Thanksgiving travel is expected to be near pre-pandemic levels
The anxiousness to get together after last year’s isolating Thanksgiving is putting more people on the road this year.
AAA predicts traffic levels in Virginia are nearly at pre-pandemic numbers with 1.4 million travelers expected on the road later this week. That’s an 11% increase from last year, but it’s still down 6% from 2019.
“We also have a lot of people with pent up demand to get out and get back closer to normal,” said Morgan Dean, manager of public and government affairs for AAA Mid Atlantic. “For families that may not have gotten together with loved ones last year, or close friends last year, we really hear from them. They're telling us that they want to get back to doing those things.”
In a survey done by AAA, only 9% of Virginians feel that traveling over Thanksgiving poses a significant risk of COVID this year. That’s compared to last year’s 33%.
The busiest roads in the state are predicted to be I-95 and the Capital Beltway in Northern Virginia. For people who want to avoid traffic, avoid traveling on Wednesday afternoon, the day before Thanksgiving, and Sunday, when many people travel home following the holiday.
“For folks traveling on Wednesday, a lot of people want to get out of work, grab the kids from school and hit the road in the middle of the afternoon,” Dean said. “That might actually put you right in the middle of traffic because everybody's trying to do that.”
Families who leave after 9 at night on Wednesday and in the morning on Sunday might find less traffic.
Through this summer, airlines struggled to adapt COVID protocols to increased demand, resulting in delayed and cancelled flights, layoffs and more.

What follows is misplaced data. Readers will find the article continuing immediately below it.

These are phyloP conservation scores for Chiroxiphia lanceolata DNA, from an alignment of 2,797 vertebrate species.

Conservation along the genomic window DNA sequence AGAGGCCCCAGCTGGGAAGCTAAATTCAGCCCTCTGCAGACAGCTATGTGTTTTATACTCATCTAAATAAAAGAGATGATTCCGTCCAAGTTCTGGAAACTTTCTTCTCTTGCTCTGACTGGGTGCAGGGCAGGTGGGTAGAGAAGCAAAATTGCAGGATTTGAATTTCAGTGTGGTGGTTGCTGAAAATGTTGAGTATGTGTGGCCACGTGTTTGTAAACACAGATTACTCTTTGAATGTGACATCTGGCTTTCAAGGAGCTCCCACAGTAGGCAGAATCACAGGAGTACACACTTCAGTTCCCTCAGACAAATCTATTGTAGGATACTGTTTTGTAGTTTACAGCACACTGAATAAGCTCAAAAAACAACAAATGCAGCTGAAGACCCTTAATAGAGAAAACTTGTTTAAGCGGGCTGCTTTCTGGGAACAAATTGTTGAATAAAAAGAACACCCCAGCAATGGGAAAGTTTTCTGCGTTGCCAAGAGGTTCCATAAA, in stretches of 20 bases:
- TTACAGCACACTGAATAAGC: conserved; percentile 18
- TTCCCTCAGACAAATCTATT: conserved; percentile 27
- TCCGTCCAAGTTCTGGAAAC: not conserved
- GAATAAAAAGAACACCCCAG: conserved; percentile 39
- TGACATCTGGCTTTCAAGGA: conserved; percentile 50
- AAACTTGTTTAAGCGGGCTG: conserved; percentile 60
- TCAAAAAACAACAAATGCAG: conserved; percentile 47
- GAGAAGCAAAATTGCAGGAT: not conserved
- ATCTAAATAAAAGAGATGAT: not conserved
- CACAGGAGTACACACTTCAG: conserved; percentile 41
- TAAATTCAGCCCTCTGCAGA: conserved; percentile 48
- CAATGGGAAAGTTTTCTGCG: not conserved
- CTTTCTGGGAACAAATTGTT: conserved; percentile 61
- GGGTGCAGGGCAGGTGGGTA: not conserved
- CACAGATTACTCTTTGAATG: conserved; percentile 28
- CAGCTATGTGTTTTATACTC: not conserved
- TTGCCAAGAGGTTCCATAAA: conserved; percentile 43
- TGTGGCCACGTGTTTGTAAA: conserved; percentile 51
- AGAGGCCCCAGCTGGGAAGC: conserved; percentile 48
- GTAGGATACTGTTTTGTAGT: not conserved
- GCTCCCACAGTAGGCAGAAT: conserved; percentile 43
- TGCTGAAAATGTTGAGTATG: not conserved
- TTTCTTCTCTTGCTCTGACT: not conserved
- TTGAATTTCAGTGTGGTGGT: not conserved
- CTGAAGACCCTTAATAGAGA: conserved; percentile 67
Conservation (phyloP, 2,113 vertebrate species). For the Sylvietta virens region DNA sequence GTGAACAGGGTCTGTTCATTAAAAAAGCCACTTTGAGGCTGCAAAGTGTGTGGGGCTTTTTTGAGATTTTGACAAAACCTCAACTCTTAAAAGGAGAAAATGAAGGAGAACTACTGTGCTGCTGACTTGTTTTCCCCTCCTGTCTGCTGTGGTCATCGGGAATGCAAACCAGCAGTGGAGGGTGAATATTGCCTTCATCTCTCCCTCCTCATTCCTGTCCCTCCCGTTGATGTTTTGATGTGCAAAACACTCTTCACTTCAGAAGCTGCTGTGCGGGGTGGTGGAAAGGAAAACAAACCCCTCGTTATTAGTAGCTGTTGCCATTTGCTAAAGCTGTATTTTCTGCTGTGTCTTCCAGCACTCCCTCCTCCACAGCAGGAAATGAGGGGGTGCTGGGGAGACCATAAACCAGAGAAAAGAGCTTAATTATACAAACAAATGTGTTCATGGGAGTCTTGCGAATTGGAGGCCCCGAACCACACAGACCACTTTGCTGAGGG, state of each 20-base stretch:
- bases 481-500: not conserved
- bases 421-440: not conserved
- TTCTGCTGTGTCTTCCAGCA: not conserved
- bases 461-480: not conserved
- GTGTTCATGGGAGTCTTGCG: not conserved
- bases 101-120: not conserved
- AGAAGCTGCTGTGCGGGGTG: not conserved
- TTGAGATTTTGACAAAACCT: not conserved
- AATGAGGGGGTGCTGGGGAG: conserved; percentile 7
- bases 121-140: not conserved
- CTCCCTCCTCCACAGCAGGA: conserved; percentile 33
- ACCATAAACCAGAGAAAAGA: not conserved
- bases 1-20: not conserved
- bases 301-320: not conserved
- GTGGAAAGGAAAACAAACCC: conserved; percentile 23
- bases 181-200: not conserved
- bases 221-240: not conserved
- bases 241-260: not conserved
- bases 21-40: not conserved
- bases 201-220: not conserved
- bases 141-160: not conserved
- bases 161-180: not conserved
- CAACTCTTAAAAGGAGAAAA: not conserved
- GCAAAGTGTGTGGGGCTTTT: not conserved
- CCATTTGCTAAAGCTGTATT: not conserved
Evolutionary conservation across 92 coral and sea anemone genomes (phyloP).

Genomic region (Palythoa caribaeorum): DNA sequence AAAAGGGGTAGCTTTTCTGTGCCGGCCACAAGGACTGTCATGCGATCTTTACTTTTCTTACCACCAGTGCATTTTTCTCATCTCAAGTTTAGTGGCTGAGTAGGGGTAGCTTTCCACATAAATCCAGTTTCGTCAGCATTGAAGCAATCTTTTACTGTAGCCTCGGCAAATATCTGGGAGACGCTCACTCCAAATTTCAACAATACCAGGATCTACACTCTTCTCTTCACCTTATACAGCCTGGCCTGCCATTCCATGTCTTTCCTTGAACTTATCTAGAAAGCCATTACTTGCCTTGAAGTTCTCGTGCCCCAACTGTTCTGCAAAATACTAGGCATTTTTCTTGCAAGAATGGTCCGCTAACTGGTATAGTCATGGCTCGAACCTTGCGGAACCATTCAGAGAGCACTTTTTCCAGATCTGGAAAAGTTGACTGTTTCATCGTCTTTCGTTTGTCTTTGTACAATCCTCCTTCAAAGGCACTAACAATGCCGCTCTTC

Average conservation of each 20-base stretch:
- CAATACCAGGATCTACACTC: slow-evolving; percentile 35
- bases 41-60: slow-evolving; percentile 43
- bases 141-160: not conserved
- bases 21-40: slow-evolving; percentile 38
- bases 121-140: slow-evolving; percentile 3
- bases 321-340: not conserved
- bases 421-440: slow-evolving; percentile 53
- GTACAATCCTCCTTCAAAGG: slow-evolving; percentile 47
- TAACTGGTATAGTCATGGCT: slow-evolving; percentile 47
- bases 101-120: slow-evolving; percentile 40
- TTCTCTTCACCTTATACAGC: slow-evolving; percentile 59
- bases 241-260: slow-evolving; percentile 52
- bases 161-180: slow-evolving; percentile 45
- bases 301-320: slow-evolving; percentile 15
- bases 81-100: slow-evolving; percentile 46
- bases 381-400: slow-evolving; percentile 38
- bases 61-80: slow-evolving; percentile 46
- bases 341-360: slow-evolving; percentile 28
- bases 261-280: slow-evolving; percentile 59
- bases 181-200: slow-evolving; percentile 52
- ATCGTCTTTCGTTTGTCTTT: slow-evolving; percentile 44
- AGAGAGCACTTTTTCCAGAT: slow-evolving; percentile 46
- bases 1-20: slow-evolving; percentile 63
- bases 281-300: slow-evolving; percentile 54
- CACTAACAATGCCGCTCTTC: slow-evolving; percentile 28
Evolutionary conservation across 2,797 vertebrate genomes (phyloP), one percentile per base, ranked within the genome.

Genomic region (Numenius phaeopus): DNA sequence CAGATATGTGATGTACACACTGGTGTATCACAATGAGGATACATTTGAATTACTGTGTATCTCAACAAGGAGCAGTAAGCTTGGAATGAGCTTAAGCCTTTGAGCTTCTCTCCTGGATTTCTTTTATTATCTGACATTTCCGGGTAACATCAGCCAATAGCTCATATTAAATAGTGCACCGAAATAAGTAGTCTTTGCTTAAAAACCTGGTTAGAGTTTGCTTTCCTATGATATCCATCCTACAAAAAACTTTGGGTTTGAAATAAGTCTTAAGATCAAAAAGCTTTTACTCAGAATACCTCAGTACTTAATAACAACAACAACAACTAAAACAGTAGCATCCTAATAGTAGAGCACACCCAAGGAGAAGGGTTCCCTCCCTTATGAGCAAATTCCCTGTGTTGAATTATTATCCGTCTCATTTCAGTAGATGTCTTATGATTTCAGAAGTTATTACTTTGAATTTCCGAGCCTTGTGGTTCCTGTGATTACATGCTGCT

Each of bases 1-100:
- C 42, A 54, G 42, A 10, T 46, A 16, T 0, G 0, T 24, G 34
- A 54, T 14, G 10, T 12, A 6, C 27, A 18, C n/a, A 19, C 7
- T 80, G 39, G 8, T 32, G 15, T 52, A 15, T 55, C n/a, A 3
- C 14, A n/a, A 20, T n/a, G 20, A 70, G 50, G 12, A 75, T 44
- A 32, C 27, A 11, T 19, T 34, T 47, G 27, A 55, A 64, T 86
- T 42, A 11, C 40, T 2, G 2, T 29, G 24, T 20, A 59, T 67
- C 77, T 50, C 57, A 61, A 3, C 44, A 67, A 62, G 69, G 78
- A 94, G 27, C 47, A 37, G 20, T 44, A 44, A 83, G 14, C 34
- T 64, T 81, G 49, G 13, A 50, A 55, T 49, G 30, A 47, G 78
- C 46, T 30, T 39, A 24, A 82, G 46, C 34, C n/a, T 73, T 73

“Travelers need to be very patient,” Dean said. “We've seen some staffing issues and other things throughout the year. That could lead to some flight cancellations. We hope not over the holidays, but there's always that chance, especially when you start to mix winter weather in with that.”
Travelers should be looking at their flight status leading up to their departure day. AAA also recommends looking into flight insurance and what it covers. Ultimately, passengers should be flexible and have back-up plans.
If going through an airport, train or bus station, follow mask protocols and practice social distancing, staying six feet away from others.
“People need to remember as they're traveling for the holidays, we still are dealing with COVID they need to do everything they can to protect themselves from it.” Dean said “If they're driving, the nice thing about driving is you control the environment that you're in. Last year, we learned the value of our vehicles because we could control who got in, who got out, cleanliness, things like that. When you stop along the road, though, you run into some more of the risks.”
Travelers should also ensure their safety by knowing the weather, making sure their car is properly operating and mentally preparing for the drive.
“Drivers may not have been putting as many miles on their car. They may not have been spending as much time behind the wheel as they have in past years, '' Dean said. “So this is kind of a chance to just pause and think about it. ‘Is everything ready with the car?’ ‘Am I mentally ready to get onto the road and do all of this?’ Plan to run into backups and slowdowns, then your expectations are a little bit better.”